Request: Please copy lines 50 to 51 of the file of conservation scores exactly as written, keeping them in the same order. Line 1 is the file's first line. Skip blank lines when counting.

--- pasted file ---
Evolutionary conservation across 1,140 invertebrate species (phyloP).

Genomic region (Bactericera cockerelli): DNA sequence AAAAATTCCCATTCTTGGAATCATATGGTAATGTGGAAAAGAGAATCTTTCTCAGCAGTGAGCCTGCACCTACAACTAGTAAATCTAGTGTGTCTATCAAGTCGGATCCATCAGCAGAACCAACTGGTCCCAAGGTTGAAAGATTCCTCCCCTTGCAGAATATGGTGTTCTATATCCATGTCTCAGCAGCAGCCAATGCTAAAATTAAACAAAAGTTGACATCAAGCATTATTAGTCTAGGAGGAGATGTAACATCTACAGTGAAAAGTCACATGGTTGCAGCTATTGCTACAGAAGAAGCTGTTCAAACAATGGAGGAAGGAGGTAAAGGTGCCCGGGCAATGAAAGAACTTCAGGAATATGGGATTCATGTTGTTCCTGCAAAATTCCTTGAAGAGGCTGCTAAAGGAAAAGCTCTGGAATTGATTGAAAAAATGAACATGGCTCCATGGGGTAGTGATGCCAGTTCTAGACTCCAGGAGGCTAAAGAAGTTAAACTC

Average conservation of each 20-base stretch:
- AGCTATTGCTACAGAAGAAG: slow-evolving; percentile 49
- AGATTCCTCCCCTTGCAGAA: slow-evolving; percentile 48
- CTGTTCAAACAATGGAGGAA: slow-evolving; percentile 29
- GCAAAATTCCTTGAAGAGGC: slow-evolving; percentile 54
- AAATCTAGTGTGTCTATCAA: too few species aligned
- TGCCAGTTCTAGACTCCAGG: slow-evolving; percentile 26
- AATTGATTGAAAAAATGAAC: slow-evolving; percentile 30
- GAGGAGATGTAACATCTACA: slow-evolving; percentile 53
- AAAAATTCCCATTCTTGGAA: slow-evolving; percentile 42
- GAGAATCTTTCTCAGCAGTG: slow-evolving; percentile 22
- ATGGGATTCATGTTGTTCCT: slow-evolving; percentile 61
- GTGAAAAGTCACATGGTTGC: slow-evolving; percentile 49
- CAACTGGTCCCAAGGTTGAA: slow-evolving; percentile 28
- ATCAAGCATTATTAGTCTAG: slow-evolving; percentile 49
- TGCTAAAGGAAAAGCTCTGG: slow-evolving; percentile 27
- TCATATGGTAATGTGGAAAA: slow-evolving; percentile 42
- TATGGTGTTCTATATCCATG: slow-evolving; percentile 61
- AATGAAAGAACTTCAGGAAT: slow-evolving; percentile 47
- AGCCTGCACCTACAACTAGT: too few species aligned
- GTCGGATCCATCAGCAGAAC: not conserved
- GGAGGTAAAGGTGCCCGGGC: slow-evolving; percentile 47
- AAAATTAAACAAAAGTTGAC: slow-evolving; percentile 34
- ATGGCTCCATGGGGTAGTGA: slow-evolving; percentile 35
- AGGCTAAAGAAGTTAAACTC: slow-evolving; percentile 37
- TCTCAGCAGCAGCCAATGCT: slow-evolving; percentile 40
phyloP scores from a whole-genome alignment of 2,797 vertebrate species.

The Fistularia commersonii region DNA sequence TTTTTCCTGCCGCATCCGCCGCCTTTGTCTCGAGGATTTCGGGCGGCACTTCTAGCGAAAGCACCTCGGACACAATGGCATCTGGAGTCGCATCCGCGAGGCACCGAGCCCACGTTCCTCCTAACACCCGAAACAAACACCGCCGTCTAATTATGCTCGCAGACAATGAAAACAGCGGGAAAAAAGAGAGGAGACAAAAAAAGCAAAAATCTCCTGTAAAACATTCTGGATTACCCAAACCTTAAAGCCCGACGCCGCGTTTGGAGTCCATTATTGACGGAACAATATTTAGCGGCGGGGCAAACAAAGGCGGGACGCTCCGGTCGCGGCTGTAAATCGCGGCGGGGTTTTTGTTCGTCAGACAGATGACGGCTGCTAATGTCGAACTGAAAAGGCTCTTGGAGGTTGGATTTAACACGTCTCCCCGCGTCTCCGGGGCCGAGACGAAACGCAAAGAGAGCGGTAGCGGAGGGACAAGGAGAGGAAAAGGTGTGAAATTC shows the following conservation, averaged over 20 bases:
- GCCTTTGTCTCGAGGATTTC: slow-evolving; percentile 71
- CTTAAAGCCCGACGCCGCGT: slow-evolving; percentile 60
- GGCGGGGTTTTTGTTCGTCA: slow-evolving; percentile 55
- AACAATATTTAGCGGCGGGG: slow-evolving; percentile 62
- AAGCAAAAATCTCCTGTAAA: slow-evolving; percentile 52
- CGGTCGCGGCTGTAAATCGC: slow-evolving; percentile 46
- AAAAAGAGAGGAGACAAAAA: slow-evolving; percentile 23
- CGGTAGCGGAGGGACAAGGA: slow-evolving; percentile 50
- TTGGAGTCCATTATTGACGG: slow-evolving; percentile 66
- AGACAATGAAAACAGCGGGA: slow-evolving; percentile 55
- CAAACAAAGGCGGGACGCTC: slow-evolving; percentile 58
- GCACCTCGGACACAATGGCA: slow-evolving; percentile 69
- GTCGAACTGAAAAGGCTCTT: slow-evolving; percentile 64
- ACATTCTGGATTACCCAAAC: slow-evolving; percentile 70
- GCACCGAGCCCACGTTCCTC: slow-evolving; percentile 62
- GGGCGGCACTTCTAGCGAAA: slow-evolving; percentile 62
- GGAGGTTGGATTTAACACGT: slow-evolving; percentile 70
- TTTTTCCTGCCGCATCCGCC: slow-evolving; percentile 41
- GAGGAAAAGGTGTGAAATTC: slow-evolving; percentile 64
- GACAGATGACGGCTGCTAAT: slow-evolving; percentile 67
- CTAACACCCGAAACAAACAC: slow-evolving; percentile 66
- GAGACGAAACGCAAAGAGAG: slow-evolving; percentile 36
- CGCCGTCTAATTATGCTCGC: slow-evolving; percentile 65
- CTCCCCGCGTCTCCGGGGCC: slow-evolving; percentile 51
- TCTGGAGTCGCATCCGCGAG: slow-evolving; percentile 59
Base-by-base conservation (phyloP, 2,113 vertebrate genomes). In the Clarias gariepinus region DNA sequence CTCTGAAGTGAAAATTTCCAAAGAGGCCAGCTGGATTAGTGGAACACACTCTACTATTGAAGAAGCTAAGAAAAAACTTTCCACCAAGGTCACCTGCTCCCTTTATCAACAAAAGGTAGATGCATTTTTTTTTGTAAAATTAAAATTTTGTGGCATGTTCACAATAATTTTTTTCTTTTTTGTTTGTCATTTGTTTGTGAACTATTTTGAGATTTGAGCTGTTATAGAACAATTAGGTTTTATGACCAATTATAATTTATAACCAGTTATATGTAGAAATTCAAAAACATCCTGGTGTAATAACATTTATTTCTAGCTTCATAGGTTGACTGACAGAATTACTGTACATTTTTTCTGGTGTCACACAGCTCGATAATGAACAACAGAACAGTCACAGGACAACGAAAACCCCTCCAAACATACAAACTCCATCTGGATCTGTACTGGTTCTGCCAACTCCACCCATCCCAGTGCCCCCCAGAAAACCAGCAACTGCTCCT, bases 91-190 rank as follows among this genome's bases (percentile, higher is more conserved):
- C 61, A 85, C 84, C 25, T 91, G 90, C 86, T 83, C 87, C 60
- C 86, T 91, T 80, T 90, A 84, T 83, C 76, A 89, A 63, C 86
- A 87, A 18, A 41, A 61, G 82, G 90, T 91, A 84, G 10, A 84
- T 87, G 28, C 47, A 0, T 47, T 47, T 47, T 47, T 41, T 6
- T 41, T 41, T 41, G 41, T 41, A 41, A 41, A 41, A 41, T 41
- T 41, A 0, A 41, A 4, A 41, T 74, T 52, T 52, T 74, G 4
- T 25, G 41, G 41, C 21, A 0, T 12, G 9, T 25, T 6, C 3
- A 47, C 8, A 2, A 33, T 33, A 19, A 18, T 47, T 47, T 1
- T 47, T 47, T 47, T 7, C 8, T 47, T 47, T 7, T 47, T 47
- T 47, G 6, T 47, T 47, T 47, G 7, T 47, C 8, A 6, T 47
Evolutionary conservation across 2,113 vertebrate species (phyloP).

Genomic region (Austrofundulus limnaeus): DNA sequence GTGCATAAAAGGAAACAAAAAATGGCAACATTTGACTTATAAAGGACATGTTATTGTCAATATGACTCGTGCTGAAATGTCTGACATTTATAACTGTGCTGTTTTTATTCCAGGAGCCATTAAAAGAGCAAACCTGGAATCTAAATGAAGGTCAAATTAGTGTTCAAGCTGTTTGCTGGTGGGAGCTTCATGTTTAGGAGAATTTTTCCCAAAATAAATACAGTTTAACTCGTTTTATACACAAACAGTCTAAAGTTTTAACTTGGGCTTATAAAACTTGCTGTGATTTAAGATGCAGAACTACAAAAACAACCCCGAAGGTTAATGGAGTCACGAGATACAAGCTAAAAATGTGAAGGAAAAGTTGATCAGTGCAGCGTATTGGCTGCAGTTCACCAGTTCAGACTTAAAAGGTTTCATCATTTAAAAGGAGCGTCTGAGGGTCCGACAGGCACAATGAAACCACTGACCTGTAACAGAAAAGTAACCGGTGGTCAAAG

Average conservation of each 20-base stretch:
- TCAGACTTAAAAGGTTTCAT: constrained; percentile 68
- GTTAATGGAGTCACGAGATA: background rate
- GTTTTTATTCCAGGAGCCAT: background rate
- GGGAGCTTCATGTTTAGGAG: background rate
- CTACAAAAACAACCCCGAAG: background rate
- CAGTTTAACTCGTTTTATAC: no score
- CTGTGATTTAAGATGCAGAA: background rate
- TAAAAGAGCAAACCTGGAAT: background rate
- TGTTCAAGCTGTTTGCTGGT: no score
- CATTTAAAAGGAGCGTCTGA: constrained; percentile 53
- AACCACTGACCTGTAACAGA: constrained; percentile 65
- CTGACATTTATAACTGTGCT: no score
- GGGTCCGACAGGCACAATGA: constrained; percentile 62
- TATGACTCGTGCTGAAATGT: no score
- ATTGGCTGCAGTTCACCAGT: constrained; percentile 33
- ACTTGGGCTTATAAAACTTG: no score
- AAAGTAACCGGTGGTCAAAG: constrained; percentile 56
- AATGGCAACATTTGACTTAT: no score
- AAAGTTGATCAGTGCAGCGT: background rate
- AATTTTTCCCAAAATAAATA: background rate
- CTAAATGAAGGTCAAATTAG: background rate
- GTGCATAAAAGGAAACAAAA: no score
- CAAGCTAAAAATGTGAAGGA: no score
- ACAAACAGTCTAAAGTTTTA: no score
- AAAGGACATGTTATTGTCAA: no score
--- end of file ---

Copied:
- GACAGATGACGGCTGCTAAT: slow-evolving; percentile 67
- CTAACACCCGAAACAAACAC: slow-evolving; percentile 66